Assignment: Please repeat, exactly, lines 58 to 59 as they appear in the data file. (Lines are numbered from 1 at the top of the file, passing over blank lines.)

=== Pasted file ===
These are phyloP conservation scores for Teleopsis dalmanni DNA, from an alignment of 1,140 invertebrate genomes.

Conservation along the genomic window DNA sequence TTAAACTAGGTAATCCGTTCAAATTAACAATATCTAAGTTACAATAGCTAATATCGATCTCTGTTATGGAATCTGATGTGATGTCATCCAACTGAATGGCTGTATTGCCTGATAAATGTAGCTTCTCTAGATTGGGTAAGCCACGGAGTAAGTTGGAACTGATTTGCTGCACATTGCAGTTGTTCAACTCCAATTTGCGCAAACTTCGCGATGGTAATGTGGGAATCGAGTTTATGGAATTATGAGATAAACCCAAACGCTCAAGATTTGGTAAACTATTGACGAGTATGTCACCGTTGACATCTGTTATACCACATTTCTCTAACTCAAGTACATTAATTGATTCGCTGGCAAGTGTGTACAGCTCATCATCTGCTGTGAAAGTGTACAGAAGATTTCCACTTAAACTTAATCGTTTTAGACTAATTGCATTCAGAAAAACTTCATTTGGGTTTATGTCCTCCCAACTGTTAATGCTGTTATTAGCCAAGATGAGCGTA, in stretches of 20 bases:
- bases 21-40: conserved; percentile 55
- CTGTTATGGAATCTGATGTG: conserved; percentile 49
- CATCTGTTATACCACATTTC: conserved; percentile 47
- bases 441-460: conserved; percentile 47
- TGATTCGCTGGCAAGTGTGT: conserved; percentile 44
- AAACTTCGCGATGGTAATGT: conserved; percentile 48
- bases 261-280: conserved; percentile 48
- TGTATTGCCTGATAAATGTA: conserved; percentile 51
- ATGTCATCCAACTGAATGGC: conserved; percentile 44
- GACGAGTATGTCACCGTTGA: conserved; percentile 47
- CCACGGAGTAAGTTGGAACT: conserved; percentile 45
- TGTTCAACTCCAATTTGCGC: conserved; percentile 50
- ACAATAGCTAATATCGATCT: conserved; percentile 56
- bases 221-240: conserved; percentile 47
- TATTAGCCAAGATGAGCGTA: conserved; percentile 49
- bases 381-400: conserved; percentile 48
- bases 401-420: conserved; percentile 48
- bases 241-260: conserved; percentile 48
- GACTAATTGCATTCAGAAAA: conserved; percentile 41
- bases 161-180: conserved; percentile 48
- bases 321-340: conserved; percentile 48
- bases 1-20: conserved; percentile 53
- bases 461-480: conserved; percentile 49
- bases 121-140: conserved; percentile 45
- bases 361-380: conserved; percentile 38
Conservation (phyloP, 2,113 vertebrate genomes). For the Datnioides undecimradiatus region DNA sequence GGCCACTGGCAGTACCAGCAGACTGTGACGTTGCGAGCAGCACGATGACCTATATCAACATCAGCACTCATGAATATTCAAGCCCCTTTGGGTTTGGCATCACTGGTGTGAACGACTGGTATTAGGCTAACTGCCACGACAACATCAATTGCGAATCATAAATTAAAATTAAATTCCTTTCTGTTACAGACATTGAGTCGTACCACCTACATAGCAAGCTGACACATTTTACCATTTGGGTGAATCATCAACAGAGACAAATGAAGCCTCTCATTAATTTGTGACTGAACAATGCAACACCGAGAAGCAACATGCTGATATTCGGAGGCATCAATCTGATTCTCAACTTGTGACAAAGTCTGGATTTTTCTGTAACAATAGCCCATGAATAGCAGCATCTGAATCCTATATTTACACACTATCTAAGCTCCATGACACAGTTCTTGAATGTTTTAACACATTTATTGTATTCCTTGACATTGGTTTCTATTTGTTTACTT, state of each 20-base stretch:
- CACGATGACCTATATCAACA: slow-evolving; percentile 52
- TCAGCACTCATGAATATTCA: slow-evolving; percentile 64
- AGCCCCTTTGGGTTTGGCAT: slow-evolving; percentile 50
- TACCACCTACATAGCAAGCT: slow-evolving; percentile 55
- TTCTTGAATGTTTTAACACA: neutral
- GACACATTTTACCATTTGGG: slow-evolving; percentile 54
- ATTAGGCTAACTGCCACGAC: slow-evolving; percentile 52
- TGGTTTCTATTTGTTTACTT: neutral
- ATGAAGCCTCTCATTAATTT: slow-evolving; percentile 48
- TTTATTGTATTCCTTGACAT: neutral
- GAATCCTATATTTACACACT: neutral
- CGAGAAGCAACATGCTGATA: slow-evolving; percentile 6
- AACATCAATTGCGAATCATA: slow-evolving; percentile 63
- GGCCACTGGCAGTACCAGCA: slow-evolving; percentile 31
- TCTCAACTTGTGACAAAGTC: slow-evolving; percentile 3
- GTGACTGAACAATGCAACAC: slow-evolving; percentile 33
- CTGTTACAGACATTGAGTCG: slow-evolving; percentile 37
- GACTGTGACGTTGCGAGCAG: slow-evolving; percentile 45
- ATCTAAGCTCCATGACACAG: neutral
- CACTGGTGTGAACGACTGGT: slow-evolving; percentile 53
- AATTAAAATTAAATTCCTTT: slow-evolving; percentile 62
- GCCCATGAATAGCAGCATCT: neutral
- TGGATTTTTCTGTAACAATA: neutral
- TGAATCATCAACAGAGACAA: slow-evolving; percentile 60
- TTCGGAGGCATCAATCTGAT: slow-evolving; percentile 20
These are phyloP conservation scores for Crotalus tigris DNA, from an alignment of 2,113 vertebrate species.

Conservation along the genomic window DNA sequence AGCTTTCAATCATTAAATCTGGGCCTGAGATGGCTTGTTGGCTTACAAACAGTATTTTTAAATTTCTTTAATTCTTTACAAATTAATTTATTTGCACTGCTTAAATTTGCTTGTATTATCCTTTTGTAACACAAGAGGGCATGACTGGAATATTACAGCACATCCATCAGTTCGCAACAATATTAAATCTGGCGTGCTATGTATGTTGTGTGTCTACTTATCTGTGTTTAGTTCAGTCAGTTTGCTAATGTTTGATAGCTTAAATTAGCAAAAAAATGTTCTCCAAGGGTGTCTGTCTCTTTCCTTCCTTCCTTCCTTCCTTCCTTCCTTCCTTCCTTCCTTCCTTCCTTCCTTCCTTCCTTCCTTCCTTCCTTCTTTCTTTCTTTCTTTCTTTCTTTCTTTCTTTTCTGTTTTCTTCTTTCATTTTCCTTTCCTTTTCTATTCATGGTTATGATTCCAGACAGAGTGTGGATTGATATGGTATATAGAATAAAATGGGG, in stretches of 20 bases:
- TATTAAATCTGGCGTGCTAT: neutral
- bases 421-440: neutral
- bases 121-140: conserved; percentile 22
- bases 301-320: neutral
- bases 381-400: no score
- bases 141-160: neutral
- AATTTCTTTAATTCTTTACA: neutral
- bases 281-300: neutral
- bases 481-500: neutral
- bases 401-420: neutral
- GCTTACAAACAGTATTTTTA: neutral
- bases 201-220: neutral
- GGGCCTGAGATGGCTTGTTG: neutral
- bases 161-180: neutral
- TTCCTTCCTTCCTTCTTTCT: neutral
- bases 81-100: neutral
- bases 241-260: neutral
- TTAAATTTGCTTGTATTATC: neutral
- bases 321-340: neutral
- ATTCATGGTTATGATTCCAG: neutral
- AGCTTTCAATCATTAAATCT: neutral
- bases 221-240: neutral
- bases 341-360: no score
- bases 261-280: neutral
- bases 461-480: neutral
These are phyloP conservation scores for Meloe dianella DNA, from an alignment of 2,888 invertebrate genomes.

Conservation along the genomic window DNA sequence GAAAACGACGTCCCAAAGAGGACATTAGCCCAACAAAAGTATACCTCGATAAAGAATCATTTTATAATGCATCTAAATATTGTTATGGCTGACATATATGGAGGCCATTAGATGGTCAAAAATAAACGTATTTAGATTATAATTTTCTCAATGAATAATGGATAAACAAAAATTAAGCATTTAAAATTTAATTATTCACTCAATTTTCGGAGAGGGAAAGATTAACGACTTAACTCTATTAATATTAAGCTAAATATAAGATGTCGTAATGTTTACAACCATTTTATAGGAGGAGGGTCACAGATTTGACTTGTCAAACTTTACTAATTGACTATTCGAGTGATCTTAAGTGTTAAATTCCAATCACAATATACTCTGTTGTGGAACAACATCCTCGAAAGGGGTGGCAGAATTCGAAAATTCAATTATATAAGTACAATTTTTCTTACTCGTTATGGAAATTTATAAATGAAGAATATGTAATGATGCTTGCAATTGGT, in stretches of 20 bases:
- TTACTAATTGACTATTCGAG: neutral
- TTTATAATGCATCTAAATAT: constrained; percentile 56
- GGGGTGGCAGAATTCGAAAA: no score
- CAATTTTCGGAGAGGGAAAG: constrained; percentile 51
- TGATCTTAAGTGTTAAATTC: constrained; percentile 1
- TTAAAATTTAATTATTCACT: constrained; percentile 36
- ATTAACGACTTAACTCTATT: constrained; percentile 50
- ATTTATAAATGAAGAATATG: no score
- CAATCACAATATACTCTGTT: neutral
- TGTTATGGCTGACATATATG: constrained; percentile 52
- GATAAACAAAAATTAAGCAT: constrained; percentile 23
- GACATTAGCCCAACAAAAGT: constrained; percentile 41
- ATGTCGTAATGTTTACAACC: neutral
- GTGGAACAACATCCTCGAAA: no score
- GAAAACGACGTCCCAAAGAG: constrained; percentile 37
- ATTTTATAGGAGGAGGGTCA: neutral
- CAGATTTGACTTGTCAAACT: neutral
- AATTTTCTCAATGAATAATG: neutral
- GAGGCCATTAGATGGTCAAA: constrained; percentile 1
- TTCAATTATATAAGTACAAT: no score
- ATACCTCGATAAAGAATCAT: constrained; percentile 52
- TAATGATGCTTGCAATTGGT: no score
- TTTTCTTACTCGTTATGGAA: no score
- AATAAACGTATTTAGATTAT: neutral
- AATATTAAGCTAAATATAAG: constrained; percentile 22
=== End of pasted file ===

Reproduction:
- bases 121-140: conserved; percentile 22
- bases 301-320: neutral